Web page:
The causality runs in two opposite directions: LFD kills community, and community kills LFD (since if you have people to run with who you know, why use LFD?) For me, in Rift, I don’t use LFD. The wait is too long and the cohesiveness of the groups too weak.

  8. SM says:

    What devs don’t realize is that people want gear — the only real measure of progress in wow. Since raiding and heroics are the only option to get gear in wow-type games, players demand more “access” to them rather than challenge such mechanisms outright. They may not actually want to group per se, but do it as a means to an end. DF is proof of this: Instant-group-fast-run-get-tokens-done. Socializing? pfft!

    Socializing for many happens when the pace is slower and objectives less rigorous. Give people multiple ways to achieve rewards and watch the fun, socializing and retention go up.

  9. bhagpuss says:

    “That all players want to see the ultimate big bad sounds pretty damn obvious to me.”

    You only meet and interact with a particular subset of players. I have no special interest in seeing the”ultimate big bad” in any of the MMOs I play. Neither does Mrs Bhagpuss. Neither do/did most of the people in most of the guilds I am/have been in.

    Moreover, many of the people I’ve been guilded with not only had no particular interest in seeing the “ultimate big bad”, they had no idea that such a thing existed, let alone what it was called, where it might be found or what needed to be done to defeat it.

    In guilds I’ve been in over the years I’ve often had to explain, to players who’ve been playing for months or even years, not just where a given mid-level dungeon is, but what’s in it and why anyone might want to go there. I’ve played with people who were on almost every night for months and still never developed any desire or interest in content even a fraction above their current level; players whose main character might stay at the same level for weeks despite racking up dozens of hours played.

    Lots of people simply don’t care about “big bads”. You don’t hear their voices much because they also don’t talk in public channels or post on forums and blogs. They just amuse themselves doing the little stuff while chatting to their friends.

    Just thought I’d mention it. Not that it negates any of your general points, with which I largely agree.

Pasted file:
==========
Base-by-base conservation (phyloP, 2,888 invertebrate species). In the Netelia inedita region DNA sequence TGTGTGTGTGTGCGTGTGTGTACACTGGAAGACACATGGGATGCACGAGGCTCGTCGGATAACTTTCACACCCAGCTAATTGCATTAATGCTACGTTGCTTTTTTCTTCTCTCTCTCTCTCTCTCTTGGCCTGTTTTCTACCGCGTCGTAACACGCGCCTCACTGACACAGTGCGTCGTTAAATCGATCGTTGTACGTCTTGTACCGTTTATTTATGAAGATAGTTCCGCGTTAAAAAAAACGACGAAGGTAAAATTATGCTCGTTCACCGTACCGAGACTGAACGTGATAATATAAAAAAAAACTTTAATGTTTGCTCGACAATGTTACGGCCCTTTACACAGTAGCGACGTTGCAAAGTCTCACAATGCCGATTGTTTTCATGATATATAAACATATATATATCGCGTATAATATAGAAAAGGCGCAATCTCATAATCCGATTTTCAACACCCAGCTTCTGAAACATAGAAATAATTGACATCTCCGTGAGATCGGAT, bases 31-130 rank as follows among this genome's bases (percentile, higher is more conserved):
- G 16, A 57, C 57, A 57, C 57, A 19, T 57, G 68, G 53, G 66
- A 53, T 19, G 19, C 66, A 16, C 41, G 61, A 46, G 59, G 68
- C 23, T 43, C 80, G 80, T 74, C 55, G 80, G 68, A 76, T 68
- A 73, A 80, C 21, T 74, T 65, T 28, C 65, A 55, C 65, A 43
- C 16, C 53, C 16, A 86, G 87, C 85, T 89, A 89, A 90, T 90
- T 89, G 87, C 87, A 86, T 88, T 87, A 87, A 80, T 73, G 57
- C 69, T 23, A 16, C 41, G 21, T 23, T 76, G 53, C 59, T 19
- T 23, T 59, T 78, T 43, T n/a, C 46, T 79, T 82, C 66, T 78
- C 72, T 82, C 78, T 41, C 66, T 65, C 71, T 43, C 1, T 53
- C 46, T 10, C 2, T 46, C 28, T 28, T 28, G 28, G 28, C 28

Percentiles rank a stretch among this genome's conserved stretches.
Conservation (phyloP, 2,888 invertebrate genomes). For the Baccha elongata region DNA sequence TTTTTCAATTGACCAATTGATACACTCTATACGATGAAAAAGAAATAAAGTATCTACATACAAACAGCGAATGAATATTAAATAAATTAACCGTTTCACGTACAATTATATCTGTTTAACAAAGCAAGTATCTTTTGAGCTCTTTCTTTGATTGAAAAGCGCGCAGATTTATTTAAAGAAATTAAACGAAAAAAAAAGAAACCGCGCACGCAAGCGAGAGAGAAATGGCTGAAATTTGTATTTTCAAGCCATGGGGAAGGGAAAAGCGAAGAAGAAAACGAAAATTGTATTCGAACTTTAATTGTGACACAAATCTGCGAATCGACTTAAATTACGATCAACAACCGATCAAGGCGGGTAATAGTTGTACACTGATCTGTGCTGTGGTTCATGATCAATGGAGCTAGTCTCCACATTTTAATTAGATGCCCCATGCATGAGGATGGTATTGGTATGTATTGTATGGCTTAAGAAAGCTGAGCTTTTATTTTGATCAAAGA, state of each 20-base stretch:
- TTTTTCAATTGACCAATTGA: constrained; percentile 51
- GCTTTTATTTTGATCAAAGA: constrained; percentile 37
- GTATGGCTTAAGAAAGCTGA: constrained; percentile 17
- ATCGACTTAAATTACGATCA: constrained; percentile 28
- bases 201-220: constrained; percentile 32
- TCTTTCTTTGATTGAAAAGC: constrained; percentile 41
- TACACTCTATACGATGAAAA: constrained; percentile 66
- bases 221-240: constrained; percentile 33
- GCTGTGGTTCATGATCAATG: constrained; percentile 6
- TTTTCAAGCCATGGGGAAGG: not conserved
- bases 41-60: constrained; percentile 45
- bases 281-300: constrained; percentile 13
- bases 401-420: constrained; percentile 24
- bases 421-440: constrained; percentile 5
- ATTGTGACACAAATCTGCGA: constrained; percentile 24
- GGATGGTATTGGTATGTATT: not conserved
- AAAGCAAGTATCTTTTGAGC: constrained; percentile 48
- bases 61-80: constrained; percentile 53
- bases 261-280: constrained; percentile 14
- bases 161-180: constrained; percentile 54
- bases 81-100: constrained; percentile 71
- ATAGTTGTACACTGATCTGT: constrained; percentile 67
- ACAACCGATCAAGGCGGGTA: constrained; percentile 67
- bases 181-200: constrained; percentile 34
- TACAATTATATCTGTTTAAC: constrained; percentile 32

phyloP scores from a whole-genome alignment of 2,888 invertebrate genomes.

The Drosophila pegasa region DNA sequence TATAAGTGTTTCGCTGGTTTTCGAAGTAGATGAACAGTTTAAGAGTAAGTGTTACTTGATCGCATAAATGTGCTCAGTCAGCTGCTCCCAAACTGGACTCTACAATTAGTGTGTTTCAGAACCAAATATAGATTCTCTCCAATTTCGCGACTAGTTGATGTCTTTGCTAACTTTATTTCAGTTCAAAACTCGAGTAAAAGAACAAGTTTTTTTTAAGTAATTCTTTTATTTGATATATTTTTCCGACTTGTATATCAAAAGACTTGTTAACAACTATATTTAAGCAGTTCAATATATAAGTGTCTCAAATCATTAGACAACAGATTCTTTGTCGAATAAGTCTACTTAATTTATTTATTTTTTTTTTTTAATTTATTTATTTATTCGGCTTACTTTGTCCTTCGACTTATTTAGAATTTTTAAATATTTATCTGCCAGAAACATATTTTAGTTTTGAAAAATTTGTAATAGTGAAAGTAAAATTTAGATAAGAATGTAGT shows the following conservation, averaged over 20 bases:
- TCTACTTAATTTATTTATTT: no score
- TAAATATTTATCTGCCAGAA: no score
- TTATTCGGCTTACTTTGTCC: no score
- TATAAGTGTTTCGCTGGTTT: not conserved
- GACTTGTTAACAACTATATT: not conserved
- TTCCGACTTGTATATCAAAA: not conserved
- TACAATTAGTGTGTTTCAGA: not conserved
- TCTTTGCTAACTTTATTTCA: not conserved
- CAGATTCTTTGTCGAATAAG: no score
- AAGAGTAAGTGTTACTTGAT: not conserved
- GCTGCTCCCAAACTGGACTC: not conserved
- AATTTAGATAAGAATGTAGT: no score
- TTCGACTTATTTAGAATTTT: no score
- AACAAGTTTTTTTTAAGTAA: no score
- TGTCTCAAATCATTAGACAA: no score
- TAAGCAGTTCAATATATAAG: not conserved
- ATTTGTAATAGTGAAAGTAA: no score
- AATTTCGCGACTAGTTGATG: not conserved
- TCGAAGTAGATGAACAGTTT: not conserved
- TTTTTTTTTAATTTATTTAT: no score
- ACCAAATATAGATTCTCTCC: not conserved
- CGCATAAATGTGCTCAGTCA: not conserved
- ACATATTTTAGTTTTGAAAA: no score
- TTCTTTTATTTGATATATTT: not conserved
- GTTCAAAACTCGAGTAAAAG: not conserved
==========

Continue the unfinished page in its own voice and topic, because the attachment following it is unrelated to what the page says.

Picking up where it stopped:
10. Cordell says:

    I’ve been posting about this problem on various forums for a good while, so I completely agree! Allow me to quote one of my shorter posts from another blog, dealing with this topic:

    “(Speaking of WoW)… a meaningful social environment keeps people playing more and for longer than any content update. However, over the years the social incentives (features which drive people to interact with eachother) have been systematically removed from just about every major part of the game:

    Removal of group quests, cross-realm pvp, cross-realm instancing, dungeon finder press-a-button instant grouping, phased quests (of which there’s even more in Cataclysm) separating you from other players, excessively informative map eliminating the need to ask others for directions – just to mention the most important ones.

    All of the above turns the entire game leading up to the endgame raiding into one big, parallel singleplayer grindfest. By RPG standards, WoW would make an extremely shallow and boring singleplayer game, yet it has nearly completed its metamorphosis into one – this will be its downfall.”

    To add a few more thoughts:

    Blizzard is acting like those bad parents who spoil their kids with every toy and candy they want, doing much more harm than good in the process. Throwing more candy (a.k.a. gear/dungeon content) at problems is all they know. CEO Mike Morhaime was recently interviewed about the declining sub numbers and he said “it’s just a natural cyclical thing after a big content update, WoW players are now so good, they consume content faster…” – so, the solution must be, according to Mr. Morhaime… you guessed it… more candy!! They’re completely in the dark.

    • wizardling says:

      The sad thing all too few companies stand up to their players when they ask for what they _think_ they want, but what in reality lessens their enjoyment, time after time, in game after game.

      The really sad thing is despite MMOs now having come of age and this problem having occurred several times, it’s still not being learned from.